Consumers Want Fewer Phones, More E-Recycling

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Consumers Want Fewer Phones, More E-Recycling


A new survey highlights that consumers want fewer releases of new phone models and more options when it comes to phone recycling, according to Sustainable Brands and Greenpeace. Electronics manufacturers currently aim to produce mobile devices and computers with short-lifespans: manufacturers release new device models on an all-too-frequent basis, expecting their customers to upgrade to the “latest and greatest” on an annual, or sometimes semi-annual, basis. However, this has led to an increase in the overall amount of e-waste generated globally, as people toss away their old devices on a regular basis—e-waste is actually expected to increase substantially over the next five years.

However, a new Greenpeace survey of 6,000 consumers from across the world (including the U.S., China, Mexico, and Russia) noted that half of all those sourced wanted manufacturers to release fewer phone models, and to also help consumers out with phone recycling options. Eighty percent of those surveyed want manufacturers to start producing devices that can last a year or more. And roughly half of those sourced believe that phone manufacturers should help consumers with recycling their older devices. Most respondents noted that they own at least three smartphones, and when it came to purchasing a new device, over one-third of those sourced said that they purchased a new device simply because they wanted something “more up-to-date.” Currently, according to the survey, many consumers are starting to feel overwhelmed with the constant glut of devices and the ever-present need to update—in short, consumers want to focus on circular devices and more phone recycling options.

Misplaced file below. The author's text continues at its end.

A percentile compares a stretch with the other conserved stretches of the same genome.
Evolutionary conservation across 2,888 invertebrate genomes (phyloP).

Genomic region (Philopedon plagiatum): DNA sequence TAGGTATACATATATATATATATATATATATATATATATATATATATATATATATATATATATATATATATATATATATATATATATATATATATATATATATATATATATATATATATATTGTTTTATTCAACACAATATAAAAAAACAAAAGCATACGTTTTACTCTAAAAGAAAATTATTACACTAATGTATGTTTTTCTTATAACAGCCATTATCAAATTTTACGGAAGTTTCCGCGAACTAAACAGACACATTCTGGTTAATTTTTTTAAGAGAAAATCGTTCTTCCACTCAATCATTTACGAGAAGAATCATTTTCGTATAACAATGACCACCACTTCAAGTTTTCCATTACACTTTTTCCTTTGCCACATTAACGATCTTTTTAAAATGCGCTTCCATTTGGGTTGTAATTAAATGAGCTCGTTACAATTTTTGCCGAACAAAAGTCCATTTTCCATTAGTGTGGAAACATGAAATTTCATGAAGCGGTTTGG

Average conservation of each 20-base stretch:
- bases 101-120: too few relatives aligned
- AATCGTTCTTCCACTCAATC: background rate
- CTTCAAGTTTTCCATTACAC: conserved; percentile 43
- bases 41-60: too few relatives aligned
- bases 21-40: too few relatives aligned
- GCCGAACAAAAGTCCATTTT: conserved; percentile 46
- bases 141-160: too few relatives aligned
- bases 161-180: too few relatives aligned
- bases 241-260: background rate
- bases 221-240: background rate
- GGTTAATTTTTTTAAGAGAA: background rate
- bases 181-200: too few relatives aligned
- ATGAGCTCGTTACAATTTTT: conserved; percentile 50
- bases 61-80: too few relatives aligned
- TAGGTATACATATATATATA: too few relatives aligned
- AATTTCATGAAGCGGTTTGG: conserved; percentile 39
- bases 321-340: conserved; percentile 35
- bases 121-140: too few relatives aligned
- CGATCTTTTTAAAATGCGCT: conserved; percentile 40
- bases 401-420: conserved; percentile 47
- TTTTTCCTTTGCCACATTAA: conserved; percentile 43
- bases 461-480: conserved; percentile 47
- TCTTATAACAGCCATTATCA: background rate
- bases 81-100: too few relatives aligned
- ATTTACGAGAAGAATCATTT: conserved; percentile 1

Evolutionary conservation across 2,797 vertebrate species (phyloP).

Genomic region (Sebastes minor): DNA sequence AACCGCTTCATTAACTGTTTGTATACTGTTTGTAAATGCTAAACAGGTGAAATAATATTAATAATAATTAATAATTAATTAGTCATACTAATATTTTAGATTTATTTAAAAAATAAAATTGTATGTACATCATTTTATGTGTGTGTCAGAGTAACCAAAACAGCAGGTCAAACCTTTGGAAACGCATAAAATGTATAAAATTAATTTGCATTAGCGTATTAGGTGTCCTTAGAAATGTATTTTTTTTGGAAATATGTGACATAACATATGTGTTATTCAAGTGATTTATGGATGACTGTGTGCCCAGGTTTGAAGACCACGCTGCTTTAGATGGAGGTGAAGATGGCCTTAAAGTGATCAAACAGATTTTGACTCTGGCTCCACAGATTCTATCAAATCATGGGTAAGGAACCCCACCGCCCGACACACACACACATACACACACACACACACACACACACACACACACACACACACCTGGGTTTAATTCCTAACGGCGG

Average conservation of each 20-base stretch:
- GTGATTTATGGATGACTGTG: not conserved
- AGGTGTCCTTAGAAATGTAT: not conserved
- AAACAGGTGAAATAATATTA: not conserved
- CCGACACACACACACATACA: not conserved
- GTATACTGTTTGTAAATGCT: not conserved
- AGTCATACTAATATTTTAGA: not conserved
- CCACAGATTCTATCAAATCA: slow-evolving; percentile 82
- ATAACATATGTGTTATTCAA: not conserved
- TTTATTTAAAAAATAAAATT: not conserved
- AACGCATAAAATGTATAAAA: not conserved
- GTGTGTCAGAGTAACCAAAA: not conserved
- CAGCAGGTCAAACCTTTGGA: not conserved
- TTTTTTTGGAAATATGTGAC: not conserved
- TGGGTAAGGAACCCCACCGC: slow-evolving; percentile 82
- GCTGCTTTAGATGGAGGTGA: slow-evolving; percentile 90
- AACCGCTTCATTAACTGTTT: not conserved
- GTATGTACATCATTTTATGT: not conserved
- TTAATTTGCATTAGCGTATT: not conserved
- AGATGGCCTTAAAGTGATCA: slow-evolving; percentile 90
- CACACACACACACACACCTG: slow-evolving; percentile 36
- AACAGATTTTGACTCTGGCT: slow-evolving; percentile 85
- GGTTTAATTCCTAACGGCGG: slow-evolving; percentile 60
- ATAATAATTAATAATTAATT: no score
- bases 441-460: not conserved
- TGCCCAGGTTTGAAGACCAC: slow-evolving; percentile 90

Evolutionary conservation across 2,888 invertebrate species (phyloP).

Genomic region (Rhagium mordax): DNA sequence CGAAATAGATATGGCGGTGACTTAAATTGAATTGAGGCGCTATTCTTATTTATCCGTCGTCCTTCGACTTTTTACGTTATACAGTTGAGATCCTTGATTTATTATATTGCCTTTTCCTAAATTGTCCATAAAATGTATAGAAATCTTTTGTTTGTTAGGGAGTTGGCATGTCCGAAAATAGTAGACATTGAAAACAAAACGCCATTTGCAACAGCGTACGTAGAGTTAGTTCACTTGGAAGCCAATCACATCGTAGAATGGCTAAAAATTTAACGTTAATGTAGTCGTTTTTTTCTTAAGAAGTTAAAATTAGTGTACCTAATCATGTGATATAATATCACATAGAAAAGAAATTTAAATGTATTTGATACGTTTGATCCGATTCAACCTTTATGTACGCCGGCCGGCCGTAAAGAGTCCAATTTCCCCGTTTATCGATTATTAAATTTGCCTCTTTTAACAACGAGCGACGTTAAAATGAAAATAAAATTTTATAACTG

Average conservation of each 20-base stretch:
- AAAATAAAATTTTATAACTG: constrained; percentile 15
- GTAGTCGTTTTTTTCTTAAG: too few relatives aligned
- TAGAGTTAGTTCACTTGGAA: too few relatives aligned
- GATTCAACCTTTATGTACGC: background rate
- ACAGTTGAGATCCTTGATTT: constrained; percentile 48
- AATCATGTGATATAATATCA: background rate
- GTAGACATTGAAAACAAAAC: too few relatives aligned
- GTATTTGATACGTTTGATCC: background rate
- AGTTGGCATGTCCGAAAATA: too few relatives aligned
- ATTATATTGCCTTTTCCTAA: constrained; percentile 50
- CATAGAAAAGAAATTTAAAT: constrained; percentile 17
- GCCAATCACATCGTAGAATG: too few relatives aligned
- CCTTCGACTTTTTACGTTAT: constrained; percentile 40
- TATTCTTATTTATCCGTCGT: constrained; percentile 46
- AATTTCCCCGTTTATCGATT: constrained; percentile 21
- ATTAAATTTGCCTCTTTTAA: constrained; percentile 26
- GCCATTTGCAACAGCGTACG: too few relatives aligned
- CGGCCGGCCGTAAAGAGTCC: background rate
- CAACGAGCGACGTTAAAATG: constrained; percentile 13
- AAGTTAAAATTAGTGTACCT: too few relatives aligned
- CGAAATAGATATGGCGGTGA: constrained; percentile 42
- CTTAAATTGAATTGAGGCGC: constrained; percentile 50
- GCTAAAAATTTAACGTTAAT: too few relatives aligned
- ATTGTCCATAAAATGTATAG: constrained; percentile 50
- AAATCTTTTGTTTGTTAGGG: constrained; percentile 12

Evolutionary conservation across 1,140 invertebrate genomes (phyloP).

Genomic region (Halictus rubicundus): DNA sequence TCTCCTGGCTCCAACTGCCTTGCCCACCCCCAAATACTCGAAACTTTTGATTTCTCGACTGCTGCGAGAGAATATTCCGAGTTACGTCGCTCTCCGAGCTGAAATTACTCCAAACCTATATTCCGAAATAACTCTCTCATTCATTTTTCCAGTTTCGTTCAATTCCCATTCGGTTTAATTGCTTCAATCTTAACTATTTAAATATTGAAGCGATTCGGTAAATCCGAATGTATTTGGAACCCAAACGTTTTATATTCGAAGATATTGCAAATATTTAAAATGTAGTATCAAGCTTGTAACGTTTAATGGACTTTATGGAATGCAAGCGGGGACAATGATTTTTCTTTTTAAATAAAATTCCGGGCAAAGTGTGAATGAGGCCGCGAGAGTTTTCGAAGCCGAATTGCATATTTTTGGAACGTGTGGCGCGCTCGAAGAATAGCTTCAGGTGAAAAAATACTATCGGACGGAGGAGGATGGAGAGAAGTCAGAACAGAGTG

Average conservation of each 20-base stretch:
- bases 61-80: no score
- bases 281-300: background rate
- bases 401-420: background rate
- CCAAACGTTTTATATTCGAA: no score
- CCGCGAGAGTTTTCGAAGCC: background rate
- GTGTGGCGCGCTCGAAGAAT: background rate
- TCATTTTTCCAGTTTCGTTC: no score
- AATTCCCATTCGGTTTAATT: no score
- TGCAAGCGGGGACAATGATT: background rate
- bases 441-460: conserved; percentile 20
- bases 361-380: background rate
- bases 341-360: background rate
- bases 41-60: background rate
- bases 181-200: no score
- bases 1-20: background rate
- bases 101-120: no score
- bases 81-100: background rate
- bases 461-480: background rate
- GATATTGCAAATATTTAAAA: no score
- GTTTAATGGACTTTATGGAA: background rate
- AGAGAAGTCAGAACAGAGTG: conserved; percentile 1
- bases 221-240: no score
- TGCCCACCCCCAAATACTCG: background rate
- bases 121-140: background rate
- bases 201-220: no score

Manufacturers are starting to take note. Fairphone and Nascent have recently designed devices that are not only long-lasting, but they’re also fairly easy to repair as well. Nascent created the Nascent Objects platform, which offers a customizable system of modules that are easy to install or switch out, making it simple for a consumer to build a customized smartphone platform. Manufacturers are also aware that smartphone manufacturing isn’t sustainable: Many smartphones use over 50 different types of metals during the manufacturing process, making them exceedingly complicated to make. Additionally, harvesting those metals can also be environmentally damaging, as well.

In order to address this sustainability issue, Mineworx, a Canadian mineral processing company, developed a nontoxic leach formula that makes it easy to attain critical metals from ore and e-waste. This formula is also safe for the environment. Consumers are eager to begin conserving: they want more sustainable devices, and they’re especially hungry for more phone recycling options as well. Phone manufacturers need to begin concentrating on sustainability and circular initiatives—it’s simply what consumers are demanding now. However, manufacturers should note that sustainability—and especially corporate sustainability—in certain circumstances can be a boon to a firm’s bottom line. Learn more here.

Richard Barney, Good360’s EVP of Business Development, is responsible for working closely with corporate partners to create programs that help them do good, better. Richard brings years of business-to-business sales and leadership experience to the nonprofit world and is tasked with ensuring that corporate partners realize a strong ROI from their partnership with Good360.
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